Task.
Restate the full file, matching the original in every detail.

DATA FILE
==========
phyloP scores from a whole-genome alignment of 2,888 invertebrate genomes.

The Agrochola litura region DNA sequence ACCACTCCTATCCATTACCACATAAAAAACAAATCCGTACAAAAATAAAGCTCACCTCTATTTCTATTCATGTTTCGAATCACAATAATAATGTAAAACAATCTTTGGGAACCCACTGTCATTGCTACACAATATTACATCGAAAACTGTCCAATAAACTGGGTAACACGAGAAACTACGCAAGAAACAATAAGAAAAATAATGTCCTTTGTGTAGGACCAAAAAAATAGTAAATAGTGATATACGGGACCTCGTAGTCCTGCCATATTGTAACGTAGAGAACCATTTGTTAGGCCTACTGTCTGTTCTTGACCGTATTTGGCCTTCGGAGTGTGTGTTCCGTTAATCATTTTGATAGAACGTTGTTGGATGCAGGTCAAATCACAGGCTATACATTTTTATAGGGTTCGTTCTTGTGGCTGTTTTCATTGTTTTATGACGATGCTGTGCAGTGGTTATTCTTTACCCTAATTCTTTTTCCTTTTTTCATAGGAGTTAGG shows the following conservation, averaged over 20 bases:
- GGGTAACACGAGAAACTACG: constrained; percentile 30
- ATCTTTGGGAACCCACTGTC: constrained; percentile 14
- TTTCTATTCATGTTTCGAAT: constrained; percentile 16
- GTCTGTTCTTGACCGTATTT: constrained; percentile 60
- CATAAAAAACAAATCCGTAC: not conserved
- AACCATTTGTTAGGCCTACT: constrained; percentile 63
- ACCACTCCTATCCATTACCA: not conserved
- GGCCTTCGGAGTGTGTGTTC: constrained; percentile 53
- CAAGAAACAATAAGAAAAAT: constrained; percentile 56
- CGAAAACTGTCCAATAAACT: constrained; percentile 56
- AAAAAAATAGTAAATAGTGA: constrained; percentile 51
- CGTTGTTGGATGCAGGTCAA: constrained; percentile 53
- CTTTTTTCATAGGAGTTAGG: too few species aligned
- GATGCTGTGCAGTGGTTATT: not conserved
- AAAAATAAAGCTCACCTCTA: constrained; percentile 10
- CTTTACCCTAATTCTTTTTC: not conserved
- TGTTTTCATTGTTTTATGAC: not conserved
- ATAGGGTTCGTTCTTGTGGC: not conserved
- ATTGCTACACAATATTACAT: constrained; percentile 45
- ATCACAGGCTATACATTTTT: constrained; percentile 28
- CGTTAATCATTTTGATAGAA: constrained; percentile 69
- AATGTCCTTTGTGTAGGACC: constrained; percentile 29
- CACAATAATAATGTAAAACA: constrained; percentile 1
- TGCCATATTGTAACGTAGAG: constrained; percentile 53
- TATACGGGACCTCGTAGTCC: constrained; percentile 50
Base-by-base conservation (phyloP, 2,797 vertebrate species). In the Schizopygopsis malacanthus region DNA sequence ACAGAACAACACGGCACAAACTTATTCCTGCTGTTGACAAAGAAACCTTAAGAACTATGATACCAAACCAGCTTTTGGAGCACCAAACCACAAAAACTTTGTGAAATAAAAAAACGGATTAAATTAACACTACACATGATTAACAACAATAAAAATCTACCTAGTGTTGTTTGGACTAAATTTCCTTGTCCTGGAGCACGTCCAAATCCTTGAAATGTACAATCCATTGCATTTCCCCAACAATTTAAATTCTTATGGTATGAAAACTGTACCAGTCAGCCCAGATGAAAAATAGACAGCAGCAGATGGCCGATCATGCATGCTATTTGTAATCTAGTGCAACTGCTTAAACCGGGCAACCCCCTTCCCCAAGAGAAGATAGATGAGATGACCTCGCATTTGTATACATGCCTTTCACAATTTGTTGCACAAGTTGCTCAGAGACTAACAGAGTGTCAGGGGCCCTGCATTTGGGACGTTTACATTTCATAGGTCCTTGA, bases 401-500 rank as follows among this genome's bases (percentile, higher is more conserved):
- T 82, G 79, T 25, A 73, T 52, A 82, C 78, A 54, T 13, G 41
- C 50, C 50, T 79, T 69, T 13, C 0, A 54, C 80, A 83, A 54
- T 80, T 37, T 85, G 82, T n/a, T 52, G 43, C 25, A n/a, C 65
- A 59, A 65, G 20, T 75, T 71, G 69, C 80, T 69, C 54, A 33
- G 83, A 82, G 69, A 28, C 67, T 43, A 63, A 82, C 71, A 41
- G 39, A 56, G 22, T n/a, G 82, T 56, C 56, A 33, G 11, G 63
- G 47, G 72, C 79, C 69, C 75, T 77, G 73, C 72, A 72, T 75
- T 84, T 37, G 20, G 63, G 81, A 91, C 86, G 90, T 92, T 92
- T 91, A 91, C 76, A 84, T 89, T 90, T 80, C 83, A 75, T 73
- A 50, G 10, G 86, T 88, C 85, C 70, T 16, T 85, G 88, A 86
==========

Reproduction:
phyloP scores from a whole-genome alignment of 2,888 invertebrate genomes.

The Agrochola litura region DNA sequence ACCACTCCTATCCATTACCACATAAAAAACAAATCCGTACAAAAATAAAGCTCACCTCTATTTCTATTCATGTTTCGAATCACAATAATAATGTAAAACAATCTTTGGGAACCCACTGTCATTGCTACACAATATTACATCGAAAACTGTCCAATAAACTGGGTAACACGAGAAACTACGCAAGAAACAATAAGAAAAATAATGTCCTTTGTGTAGGACCAAAAAAATAGTAAATAGTGATATACGGGACCTCGTAGTCCTGCCATATTGTAACGTAGAGAACCATTTGTTAGGCCTACTGTCTGTTCTTGACCGTATTTGGCCTTCGGAGTGTGTGTTCCGTTAATCATTTTGATAGAACGTTGTTGGATGCAGGTCAAATCACAGGCTATACATTTTTATAGGGTTCGTTCTTGTGGCTGTTTTCATTGTTTTATGACGATGCTGTGCAGTGGTTATTCTTTACCCTAATTCTTTTTCCTTTTTTCATAGGAGTTAGG shows the following conservation, averaged over 20 bases:
- GGGTAACACGAGAAACTACG: constrained; percentile 30
- ATCTTTGGGAACCCACTGTC: constrained; percentile 14
- TTTCTATTCATGTTTCGAAT: constrained; percentile 16
- GTCTGTTCTTGACCGTATTT: constrained; percentile 60
- CATAAAAAACAAATCCGTAC: not conserved
- AACCATTTGTTAGGCCTACT: constrained; percentile 63
- ACCACTCCTATCCATTACCA: not conserved
- GGCCTTCGGAGTGTGTGTTC: constrained; percentile 53
- CAAGAAACAATAAGAAAAAT: constrained; percentile 56
- CGAAAACTGTCCAATAAACT: constrained; percentile 56
- AAAAAAATAGTAAATAGTGA: constrained; percentile 51
- CGTTGTTGGATGCAGGTCAA: constrained; percentile 53
- CTTTTTTCATAGGAGTTAGG: too few species aligned
- GATGCTGTGCAGTGGTTATT: not conserved
- AAAAATAAAGCTCACCTCTA: constrained; percentile 10
- CTTTACCCTAATTCTTTTTC: not conserved
- TGTTTTCATTGTTTTATGAC: not conserved
- ATAGGGTTCGTTCTTGTGGC: not conserved
- ATTGCTACACAATATTACAT: constrained; percentile 45
- ATCACAGGCTATACATTTTT: constrained; percentile 28
- CGTTAATCATTTTGATAGAA: constrained; percentile 69
- AATGTCCTTTGTGTAGGACC: constrained; percentile 29
- CACAATAATAATGTAAAACA: constrained; percentile 1
- TGCCATATTGTAACGTAGAG: constrained; percentile 53
- TATACGGGACCTCGTAGTCC: constrained; percentile 50
Base-by-base conservation (phyloP, 2,797 vertebrate species). In the Schizopygopsis malacanthus region DNA sequence ACAGAACAACACGGCACAAACTTATTCCTGCTGTTGACAAAGAAACCTTAAGAACTATGATACCAAACCAGCTTTTGGAGCACCAAACCACAAAAACTTTGTGAAATAAAAAAACGGATTAAATTAACACTACACATGATTAACAACAATAAAAATCTACCTAGTGTTGTTTGGACTAAATTTCCTTGTCCTGGAGCACGTCCAAATCCTTGAAATGTACAATCCATTGCATTTCCCCAACAATTTAAATTCTTATGGTATGAAAACTGTACCAGTCAGCCCAGATGAAAAATAGACAGCAGCAGATGGCCGATCATGCATGCTATTTGTAATCTAGTGCAACTGCTTAAACCGGGCAACCCCCTTCCCCAAGAGAAGATAGATGAGATGACCTCGCATTTGTATACATGCCTTTCACAATTTGTTGCACAAGTTGCTCAGAGACTAACAGAGTGTCAGGGGCCCTGCATTTGGGACGTTTACATTTCATAGGTCCTTGA, bases 401-500 rank as follows among this genome's bases (percentile, higher is more conserved):
- T 82, G 79, T 25, A 73, T 52, A 82, C 78, A 54, T 13, G 41
- C 50, C 50, T 79, T 69, T 13, C 0, A 54, C 80, A 83, A 54
- T 80, T 37, T 85, G 82, T n/a, T 52, G 43, C 25, A n/a, C 65
- A 59, A 65, G 20, T 75, T 71, G 69, C 80, T 69, C 54, A 33
- G 83, A 82, G 69, A 28, C 67, T 43, A 63, A 82, C 71, A 41
- G 39, A 56, G 22, T n/a, G 82, T 56, C 56, A 33, G 11, G 63
- G 47, G 72, C 79, C 69, C 75, T 77, G 73, C 72, A 72, T 75
- T 84, T 37, G 20, G 63, G 81, A 91, C 86, G 90, T 92, T 92
- T 91, A 91, C 76, A 84, T 89, T 90, T 80, C 83, A 75, T 73
- A 50, G 10, G 86, T 88, C 85, C 70, T 16, T 85, G 88, A 86